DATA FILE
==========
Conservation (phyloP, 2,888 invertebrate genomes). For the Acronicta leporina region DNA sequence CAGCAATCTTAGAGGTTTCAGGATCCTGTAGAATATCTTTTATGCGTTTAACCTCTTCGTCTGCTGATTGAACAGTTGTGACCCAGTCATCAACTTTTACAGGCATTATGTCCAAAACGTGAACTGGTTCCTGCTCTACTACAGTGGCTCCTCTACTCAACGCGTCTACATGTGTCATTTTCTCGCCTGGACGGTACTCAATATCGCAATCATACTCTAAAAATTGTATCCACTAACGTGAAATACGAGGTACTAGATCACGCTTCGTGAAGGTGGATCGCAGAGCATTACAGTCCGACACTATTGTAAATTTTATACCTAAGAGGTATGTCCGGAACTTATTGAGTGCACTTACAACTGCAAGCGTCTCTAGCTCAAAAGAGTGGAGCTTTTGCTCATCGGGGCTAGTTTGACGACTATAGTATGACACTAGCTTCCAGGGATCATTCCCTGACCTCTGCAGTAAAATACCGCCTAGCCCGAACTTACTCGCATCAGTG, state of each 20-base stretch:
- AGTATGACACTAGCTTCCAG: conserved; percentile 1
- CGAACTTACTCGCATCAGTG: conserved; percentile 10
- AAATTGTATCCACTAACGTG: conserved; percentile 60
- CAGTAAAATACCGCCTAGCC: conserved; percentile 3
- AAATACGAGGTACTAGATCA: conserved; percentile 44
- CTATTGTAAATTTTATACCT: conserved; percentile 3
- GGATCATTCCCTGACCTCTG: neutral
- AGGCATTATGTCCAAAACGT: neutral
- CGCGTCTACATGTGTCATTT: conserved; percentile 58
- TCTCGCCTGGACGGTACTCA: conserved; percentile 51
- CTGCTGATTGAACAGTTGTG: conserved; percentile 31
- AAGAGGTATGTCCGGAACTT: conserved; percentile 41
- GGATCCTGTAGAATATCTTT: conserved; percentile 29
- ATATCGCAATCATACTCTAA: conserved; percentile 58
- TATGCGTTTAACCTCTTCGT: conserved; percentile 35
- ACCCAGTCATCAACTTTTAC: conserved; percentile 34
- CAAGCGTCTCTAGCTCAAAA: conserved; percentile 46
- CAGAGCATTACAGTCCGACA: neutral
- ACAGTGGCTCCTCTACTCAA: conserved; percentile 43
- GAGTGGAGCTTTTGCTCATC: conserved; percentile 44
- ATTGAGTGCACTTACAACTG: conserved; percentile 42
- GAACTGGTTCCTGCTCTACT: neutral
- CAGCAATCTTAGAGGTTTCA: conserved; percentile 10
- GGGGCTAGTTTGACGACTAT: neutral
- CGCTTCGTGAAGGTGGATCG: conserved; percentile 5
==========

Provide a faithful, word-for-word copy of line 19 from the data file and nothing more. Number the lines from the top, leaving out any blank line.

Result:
- CAGAGCATTACAGTCCGACA: neutral